N.Y. store with transcritical cuts annual energy costs by $74,000
DeCicco & Sons compared its first transcritical store to an equivalent store using R404A.
DeCicco’s & Sons, a seven-store food retailer based in Pelham, N.Y., saved $74,000 in energy consumption and power demand over a 12-month period as a result of using a transcritical CO2 booster refrigeration rather than a traditional HFC system.
DeCicco’s compared its store in Larchmont, N.Y., which has operated a transcritical system from Hillphoenix for 15 months, with another of its stores in Ardsley, N.Y., which has a conventional R404A system. Both stores were similar in size and refrigeration load (1 million BTUs medium temperature, 200,000 BTUs low temperature); they also employed the same equipment, such as LED lights, anti-sweat heaters and variable-frequency drives, except for the refrigeration system. (The Larchmont store also has solar panels, which were not included in the comparison.)
“Even in months when I expected the CO2 system to be higher [in energy consumption] like June-September, it never really was,” said John DeCicco, Jr., president of the company, in a presentation last week at the AAA Refrigeration/Hillphoenix 8th annual Symposium in Tarrytown, N.Y. He attributed that to the system’s Trillium adiabatic condenser, from Baltimore Aircoil, which keep the temperature of CO2 gas from exceeding 88°F, CO2’s critical point.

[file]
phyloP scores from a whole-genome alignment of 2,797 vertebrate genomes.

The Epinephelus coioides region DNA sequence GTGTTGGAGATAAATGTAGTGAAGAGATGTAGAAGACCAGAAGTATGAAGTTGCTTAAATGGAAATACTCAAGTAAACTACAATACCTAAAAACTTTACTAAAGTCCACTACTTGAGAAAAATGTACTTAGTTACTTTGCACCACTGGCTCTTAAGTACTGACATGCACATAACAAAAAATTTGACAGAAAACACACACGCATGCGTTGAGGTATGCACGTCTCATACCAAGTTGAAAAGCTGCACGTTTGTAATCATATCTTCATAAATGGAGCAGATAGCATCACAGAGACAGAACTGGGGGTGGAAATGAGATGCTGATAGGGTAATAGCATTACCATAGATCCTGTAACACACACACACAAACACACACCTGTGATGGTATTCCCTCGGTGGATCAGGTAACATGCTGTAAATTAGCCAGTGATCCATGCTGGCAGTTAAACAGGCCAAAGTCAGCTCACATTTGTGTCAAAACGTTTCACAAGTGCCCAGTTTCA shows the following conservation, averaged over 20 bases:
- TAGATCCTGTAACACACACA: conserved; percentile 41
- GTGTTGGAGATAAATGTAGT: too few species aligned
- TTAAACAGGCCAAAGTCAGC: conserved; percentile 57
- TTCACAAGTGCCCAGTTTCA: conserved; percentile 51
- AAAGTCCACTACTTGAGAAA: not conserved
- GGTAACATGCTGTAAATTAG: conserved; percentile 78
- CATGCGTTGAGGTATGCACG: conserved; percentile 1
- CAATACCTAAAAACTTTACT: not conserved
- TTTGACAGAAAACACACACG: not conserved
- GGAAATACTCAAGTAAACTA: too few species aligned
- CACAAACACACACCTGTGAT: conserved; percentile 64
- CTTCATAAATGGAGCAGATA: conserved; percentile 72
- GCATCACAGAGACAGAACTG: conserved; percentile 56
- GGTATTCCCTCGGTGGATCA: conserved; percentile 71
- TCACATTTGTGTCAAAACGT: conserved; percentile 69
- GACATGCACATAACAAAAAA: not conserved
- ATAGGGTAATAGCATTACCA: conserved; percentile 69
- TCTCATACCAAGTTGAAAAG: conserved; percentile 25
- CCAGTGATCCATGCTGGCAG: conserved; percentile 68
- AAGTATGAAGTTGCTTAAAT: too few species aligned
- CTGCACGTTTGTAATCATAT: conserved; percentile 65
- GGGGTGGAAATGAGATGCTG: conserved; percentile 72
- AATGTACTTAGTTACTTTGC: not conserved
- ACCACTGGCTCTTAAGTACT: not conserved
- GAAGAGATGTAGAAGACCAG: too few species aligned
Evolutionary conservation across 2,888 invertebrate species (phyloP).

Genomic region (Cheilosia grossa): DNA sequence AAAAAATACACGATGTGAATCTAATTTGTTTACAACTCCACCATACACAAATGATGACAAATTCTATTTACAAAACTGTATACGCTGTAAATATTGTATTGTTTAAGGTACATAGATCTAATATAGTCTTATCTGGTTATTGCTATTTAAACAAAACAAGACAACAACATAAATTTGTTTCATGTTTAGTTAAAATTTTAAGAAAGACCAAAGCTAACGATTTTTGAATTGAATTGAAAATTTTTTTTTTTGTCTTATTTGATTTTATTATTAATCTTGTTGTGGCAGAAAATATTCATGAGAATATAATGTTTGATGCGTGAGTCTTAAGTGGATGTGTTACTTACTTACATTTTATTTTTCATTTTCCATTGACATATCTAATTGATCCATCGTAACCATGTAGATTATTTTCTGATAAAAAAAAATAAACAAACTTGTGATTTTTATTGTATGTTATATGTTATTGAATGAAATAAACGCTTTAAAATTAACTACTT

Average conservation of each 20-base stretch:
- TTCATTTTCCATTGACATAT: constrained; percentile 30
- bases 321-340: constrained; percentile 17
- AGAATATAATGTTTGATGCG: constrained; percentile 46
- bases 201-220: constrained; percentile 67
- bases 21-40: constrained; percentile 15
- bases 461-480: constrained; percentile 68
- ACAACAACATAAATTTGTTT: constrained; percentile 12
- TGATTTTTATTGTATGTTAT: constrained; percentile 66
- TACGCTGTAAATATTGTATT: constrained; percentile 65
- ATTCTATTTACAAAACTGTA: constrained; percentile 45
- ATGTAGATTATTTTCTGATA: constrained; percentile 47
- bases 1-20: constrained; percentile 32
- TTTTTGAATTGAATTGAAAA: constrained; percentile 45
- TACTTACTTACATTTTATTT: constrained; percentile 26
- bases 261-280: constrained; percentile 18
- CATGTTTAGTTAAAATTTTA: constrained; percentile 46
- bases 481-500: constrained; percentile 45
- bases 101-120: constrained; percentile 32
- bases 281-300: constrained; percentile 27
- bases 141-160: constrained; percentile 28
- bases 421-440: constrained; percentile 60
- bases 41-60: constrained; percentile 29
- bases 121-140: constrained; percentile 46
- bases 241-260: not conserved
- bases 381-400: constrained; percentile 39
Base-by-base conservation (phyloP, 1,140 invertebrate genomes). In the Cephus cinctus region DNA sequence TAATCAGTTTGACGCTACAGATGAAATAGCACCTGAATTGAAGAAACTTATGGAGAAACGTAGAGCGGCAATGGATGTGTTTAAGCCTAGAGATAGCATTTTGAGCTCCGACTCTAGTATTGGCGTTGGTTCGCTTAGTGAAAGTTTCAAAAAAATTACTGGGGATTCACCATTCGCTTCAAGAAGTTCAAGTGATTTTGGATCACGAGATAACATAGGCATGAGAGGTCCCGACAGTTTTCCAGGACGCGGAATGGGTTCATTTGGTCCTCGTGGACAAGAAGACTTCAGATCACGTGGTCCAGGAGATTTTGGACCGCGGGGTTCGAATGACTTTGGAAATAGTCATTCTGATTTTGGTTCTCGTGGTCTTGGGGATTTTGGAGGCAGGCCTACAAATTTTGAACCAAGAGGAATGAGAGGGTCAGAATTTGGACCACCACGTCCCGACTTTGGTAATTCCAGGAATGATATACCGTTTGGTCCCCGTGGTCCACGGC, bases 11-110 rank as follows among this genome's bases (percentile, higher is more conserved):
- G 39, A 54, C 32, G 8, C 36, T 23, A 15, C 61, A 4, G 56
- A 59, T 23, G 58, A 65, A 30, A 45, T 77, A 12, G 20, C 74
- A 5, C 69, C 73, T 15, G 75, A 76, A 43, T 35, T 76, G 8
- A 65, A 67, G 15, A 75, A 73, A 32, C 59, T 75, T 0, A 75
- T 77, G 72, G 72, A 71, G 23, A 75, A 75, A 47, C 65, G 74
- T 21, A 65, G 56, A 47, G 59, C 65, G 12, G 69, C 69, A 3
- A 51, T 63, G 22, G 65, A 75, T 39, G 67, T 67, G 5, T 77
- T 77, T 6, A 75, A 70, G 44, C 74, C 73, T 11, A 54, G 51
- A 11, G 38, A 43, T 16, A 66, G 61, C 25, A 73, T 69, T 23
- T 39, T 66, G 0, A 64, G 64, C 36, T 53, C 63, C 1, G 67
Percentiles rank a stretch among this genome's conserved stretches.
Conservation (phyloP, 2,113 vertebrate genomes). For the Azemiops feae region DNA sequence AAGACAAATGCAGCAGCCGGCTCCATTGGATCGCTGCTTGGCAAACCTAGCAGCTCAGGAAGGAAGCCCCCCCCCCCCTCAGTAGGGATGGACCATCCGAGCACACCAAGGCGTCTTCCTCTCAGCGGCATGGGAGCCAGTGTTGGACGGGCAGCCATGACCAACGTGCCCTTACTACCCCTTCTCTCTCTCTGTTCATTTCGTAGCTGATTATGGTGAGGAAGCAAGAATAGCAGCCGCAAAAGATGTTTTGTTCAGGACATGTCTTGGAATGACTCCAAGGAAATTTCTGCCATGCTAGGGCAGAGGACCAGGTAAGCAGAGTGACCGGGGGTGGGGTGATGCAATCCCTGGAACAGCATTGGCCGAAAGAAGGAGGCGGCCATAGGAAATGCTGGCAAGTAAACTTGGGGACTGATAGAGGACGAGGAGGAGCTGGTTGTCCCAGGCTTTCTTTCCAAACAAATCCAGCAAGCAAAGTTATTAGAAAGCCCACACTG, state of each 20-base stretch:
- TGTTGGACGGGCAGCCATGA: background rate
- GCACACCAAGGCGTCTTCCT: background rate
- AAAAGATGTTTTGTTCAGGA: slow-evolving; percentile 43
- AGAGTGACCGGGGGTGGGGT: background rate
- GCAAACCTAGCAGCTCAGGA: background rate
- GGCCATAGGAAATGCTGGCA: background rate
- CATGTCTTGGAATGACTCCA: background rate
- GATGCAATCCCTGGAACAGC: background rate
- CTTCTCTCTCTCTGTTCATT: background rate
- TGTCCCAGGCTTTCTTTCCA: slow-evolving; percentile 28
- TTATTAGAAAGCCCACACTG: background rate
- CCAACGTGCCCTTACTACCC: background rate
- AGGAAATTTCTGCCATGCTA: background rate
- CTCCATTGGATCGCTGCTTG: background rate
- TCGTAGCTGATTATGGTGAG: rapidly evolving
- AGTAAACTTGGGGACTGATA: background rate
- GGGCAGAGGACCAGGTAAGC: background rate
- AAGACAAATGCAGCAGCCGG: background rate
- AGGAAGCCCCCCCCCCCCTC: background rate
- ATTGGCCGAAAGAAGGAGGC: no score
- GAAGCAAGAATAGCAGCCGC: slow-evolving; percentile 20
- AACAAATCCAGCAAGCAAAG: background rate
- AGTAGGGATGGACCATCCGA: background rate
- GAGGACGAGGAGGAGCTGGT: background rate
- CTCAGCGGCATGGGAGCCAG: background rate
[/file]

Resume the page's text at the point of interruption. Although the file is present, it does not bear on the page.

“During the winter months, there was a really big savings,” he added. The reduction in energy consumption alone was about 292,000 kWh over the 12 months, a savings of $55,000. The power demand reduction over that period was 720 kW, or 60 kW/month.In addition to the savings in energy consumption and demand, the transcritical system offers 1.1 million BTUs in recovered heat, used throughout the store.
DeCicco’s has also installed a Hillphoenix transcritical system in a store in Millwood, N.Y., that opened last December, and in an existing store in Pelham, N.Y., where it has been running for seven months. The Larchmont and Millwood stores, each 24,000 sq. ft., employ 1,000 lbs. of CO2 in their transcritical system. The retailer plans to retrofit another existing store, in Harrison, N.Y., with a transcritical system this year, as well as open a new store in Somers, N.Y., with a transcritical system.
In promoting the transcritical system, DeCicco describes it as using a “natural refrigerant” rather than CO2, because of the latter’s link to global warming (though CO2 as a refrigerant is vastly better for the climate than HFCs). “Try to say natural refrigerant; it helps tremendously,” he advised the audience.